My wife Gimalle is somewhat fanatical about recycling which means that every week when we do our grocery shopping, we drop off the collection of recyclable items we have collected.
We usually visit the same recycling spot which is conveniently located right behind the supermarket we regularly frequent. This site is somewhat of a gathering ground for several of the local street people, all of whom are extremely polite, friendly and helpful in offering to assist us with offloading our recycling.
In preparation for a visit to the recycling location we always separate beverage containers as these folks can exchange them for cash at the local bottle depots.
As Gimalle is continually on a de-cluttering spree we often have household items or clothing which we happily donate to these same folks.
I have come to recognize several of these people and we usually engage in a brief conversation while I am putting my recycling into the various bins.
There is one man there whose repeated behavior has often caught my attention. His name is Doug and he stands out from all the others.
Several months of brief interactions with Doug have enabled me to patch together a rather spotty understanding of his life.
He has lived on the streets for more than 17 years. I don’t know the details of his descent into street life but I do know that both drugs and alcohol played a factor in landing him on the streets and keeping them there.
He has, sadly, come to believe that his addictions are irreversible and has, consequently, spurned all offers of assistance and rehabilitation.
Doug does not believe in panhandling and survives by doing odd jobs in the neighborhood and by working extremely hard at his day job of bottle-picking.
By his own admission Doug spends the majority of his meager earnings on drugs and alcohol and, “if there’s anything left after that I might buy a sandwich.”
His nights are spent at the various shelters around the city and the daylight hours are committed to roaming the streets, head down, looking for bottles or anything else of value.
Sadly, Doug is one of an estimated 3,000 people who make the streets of Calgary their home and are kept there by a vicious cycle of poverty and addiction.
But Doug is not unhappy with his lot in life. In fact, he has a mission.
His mission is to make sure that all his friends have what they need to survive.
Each time I have given Doug empty bottles or other items he has immediately taken them over to his friends and given them away to those “who need them more than I do.”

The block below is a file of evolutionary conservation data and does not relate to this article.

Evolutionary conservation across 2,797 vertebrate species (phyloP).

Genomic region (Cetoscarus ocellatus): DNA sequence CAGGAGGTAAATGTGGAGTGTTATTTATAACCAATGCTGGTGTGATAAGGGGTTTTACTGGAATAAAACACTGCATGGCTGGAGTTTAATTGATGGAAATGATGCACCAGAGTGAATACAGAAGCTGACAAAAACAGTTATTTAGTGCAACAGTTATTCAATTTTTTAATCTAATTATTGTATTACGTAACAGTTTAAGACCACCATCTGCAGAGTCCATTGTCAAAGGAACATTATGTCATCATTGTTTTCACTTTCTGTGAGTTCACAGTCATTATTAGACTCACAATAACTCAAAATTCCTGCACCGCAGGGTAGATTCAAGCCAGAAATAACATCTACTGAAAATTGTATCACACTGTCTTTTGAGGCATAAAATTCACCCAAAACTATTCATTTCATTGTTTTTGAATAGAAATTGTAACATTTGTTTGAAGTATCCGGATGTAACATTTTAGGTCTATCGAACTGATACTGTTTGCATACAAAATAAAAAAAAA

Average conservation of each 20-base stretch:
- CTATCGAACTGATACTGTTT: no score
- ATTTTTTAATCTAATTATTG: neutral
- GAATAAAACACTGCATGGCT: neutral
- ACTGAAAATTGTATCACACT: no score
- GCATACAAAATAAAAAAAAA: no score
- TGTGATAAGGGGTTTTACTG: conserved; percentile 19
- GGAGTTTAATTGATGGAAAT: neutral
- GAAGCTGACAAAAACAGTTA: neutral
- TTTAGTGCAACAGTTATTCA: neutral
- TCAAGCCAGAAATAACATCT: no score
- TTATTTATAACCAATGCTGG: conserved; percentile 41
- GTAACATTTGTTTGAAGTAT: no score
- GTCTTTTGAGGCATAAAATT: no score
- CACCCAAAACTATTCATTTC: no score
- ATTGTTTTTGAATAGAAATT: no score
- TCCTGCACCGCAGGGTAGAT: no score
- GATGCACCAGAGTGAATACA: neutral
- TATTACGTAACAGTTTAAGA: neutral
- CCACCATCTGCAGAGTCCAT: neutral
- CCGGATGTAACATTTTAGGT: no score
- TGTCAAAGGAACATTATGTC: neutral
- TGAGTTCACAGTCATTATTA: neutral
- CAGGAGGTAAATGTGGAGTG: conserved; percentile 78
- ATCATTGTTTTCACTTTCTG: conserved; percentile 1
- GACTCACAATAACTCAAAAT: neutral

On a few occasions I’ve had the opportunity to speak with some of Doug’s friends and, without exception, they all speak of his generosity.
They’ve told of Doug taking the last few pennies of change out of his pocket and giving it to a friend to buy a sandwich even though doing so meant Doug would not eat that day.
They spoke me of him taking off his jacket on a cold winter day and giving it to someone whose jacket had been stolen.
They talked of Doug taking his entire stash of bottles – the result of an full day of hard work – and giving it to a newly arrived street person so that person could get a few dollars and buy a meal.
When I questioned him recently about his generosity he explained that he views his role here on earth to be that of a caregiver and that the hunger pangs he often experiences are overridden by the look of joy on a person’s face when he gives them the means to obtain a meal for themselves.
He pointed out that his heart feels it is being torn out of his chest each time he sees a fellow street person struggling to survive and he feels it is his raison d’être to give them the shirt off his back.
Sometimes all that means is sitting with a friend and comforting them when they become overwhelmed by the harshness of their circumstances.
Doug is always available to help and asks for nothing in return.
He epitomizes The Habit of Kindness and Caring, often at great cost to himself.
One of his friends described him as “a man who has nothing and gives everything.”
I have spent much time thinking about Doug. He is living evidence that material poverty is in no way connected to the richness of our souls.
An ancient Buddhist proverb reminds us that “When the student is ready, the teacher will appear.”
Doug is such a teacher.
Now, if only the word had more ready students.
Let’s make a habit of meeting like this.
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